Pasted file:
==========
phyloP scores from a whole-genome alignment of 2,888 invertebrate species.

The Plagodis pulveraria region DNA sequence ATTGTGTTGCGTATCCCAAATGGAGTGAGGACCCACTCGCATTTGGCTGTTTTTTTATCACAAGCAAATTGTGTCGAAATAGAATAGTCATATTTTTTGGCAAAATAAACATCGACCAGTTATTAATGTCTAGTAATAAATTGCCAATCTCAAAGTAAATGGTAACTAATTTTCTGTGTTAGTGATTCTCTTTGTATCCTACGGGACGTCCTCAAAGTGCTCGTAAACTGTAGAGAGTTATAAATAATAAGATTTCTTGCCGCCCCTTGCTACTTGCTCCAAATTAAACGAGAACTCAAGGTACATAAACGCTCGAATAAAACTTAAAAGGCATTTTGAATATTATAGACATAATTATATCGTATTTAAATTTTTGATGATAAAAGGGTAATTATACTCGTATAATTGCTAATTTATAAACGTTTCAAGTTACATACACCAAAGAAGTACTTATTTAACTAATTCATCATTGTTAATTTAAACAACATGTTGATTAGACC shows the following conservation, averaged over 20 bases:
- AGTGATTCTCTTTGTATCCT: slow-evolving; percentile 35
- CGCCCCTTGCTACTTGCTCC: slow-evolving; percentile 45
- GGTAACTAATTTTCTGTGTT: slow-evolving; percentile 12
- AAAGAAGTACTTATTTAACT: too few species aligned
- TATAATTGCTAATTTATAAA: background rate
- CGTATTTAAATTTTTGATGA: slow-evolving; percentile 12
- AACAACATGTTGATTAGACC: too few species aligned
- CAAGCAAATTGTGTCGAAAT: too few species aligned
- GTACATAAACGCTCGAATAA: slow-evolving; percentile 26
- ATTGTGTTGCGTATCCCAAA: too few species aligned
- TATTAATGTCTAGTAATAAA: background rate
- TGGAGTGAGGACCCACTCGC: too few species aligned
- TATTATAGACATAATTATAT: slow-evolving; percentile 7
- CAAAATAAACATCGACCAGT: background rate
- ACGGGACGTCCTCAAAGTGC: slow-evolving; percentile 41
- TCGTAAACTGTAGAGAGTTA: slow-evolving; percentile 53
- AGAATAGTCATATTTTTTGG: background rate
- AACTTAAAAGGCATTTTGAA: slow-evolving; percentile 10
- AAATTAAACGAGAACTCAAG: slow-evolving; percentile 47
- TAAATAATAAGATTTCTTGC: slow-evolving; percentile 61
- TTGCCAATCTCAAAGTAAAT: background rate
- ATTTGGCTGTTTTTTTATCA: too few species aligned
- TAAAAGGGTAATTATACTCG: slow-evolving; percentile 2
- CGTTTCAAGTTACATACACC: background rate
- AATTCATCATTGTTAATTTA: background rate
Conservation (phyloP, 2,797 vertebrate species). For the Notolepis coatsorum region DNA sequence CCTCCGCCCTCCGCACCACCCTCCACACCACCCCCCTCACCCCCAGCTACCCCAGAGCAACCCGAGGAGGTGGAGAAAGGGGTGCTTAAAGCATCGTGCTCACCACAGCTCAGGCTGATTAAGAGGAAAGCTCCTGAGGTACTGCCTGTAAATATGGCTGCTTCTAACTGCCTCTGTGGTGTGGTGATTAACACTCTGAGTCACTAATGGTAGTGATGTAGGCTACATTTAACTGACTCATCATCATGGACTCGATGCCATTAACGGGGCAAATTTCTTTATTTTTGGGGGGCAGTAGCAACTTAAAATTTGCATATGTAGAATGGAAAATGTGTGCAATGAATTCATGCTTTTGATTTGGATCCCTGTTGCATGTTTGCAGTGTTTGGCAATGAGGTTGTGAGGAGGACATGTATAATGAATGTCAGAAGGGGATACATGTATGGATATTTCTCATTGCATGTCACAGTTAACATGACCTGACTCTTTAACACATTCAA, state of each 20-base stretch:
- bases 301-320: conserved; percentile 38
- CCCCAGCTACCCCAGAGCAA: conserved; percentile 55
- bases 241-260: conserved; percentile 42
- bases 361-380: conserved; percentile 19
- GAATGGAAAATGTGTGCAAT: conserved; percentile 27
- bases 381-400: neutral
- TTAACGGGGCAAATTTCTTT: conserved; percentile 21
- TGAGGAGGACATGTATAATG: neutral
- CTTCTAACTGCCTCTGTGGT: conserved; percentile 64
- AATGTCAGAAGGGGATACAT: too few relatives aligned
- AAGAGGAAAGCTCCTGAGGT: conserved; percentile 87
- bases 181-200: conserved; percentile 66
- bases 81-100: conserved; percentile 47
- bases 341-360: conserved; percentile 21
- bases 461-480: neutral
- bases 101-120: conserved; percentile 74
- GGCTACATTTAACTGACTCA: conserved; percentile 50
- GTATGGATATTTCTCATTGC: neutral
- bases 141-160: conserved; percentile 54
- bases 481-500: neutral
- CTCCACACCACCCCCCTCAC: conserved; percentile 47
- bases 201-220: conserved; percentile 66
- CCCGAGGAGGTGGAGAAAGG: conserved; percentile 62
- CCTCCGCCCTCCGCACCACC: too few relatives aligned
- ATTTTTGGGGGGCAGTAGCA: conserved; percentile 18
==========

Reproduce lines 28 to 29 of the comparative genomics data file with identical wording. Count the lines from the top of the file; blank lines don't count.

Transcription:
Conservation (phyloP, 2,797 vertebrate species). For the Notolepis coatsorum region DNA sequence CCTCCGCCCTCCGCACCACCCTCCACACCACCCCCCTCACCCCCAGCTACCCCAGAGCAACCCGAGGAGGTGGAGAAAGGGGTGCTTAAAGCATCGTGCTCACCACAGCTCAGGCTGATTAAGAGGAAAGCTCCTGAGGTACTGCCTGTAAATATGGCTGCTTCTAACTGCCTCTGTGGTGTGGTGATTAACACTCTGAGTCACTAATGGTAGTGATGTAGGCTACATTTAACTGACTCATCATCATGGACTCGATGCCATTAACGGGGCAAATTTCTTTATTTTTGGGGGGCAGTAGCAACTTAAAATTTGCATATGTAGAATGGAAAATGTGTGCAATGAATTCATGCTTTTGATTTGGATCCCTGTTGCATGTTTGCAGTGTTTGGCAATGAGGTTGTGAGGAGGACATGTATAATGAATGTCAGAAGGGGATACATGTATGGATATTTCTCATTGCATGTCACAGTTAACATGACCTGACTCTTTAACACATTCAA, state of each 20-base stretch:
- bases 301-320: conserved; percentile 38